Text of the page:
Never knew NASA has nice structures like this. Great history and photos - one will hope they do not break them. This looks like the Bird Nest which China showed the world during the olympics. One of the stadia looked like that.
You're right. It does look like the Bird's Nest, @goafrit. Or the world's biggest jungle gym. I hope no one tries to climb it. Prior to the toxic asbestos tiles being removed, the hangar housed an aviation museum. I saw on the news that the museum was looking for a new home or to keep the one they had. I wonder what happened to them. More reading: GSA and NASA seek rehab proposals for historic Hangar One airship station
I have enjoyed several trips to Ames over the years for expos in their giant hangars and new conferences at their supercomputer center. I've enjoyed seeing the fragments of moon rocks on display there, too.
That Hanger One shell could be used to make the world's best tropical greenhouse in the Bay Area if NASA only used their imagination a little. It is almost 7 acres, and the height would allow a mature tropical forest canopy. They could even put a canopy walk or tram in the thing. Skinning it with polycarbonate would not be too costly. Treating the steel structure for corrosion protection in a high humidity environment would be an issue, but is likely solvable. NASA needs to think outside the box a bit...
Really some of the "mega grand" things happening there. Smart phone based satellite was the odd person out being the tiniest stuff...but it was a good idea thought. Technologies similar to "forward osmosis water processor" could console all scary people (including me) who think the drinking water problem looming in the future. I am sure there are researches going on to process & use sea water for the same.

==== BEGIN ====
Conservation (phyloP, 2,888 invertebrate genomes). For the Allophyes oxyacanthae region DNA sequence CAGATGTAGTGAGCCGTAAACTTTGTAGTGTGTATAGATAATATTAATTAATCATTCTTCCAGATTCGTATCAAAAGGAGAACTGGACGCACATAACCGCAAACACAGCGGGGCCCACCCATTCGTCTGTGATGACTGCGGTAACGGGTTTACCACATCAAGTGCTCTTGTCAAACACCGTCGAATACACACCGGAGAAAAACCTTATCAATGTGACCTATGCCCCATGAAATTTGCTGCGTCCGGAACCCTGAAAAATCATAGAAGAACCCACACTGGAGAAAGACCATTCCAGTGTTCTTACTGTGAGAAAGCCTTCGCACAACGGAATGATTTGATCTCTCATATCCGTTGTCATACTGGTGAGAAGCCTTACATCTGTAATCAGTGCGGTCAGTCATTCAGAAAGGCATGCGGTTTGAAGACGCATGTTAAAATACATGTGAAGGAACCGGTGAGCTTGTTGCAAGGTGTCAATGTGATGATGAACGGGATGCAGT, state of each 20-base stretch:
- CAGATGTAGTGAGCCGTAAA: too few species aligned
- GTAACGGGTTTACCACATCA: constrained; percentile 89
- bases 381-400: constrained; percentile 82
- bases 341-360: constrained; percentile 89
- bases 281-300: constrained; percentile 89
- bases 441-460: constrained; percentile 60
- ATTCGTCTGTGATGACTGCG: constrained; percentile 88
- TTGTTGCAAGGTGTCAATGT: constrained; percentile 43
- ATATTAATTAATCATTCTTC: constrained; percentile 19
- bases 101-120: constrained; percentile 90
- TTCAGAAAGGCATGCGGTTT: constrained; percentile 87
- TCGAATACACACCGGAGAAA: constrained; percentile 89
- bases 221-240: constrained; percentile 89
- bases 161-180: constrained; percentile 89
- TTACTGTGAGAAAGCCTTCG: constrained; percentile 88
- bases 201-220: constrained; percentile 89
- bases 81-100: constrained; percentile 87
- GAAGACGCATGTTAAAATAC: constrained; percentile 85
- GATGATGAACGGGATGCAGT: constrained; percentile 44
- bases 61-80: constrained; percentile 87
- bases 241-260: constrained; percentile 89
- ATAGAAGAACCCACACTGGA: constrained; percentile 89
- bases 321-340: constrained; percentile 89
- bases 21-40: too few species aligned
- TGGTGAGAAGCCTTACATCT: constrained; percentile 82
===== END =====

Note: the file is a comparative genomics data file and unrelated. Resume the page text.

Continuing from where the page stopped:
We have similar former Airship hangers in Tustin, Orange County CA. I've heard it is difficult to find new purpose because those structures do not meet todays safety standards, such as fire or earthquake.
@y_sasaki Interesting. Thanks. Maybe when we all get our jetpacks, these dirigble hangars could become indoor jetpack lounges or just an indoor space to try out the jetpack. Maybe not. Or a place for testing drones.
A long time ago I talked to a guy that did radio controlled planes. They wanted to have races and stuff in one of these but there were insurance reasons that they couldn't because the buildings didn't meet current code. Its a shame, that would have been cool.
It could possibly be subdivided but unfortunately the cost to bring it up to modern day code might make that financially difficult. It is just easier to build new modern buildings for more manageable sizes.
As we unveil EE Times’ 2015 Silicon 60 list, journalist & Silicon 60 researcher Peter Clarke hosts a conversation on startups in the electronics industry. Panelists Dan Armbrust (investment firm Silicon Catalyst), Andrew Kau (venture capital firm Walden International), and Stan Boland (successful serial entrepreneur, former CEO of Neul, Icera) join in the live debate.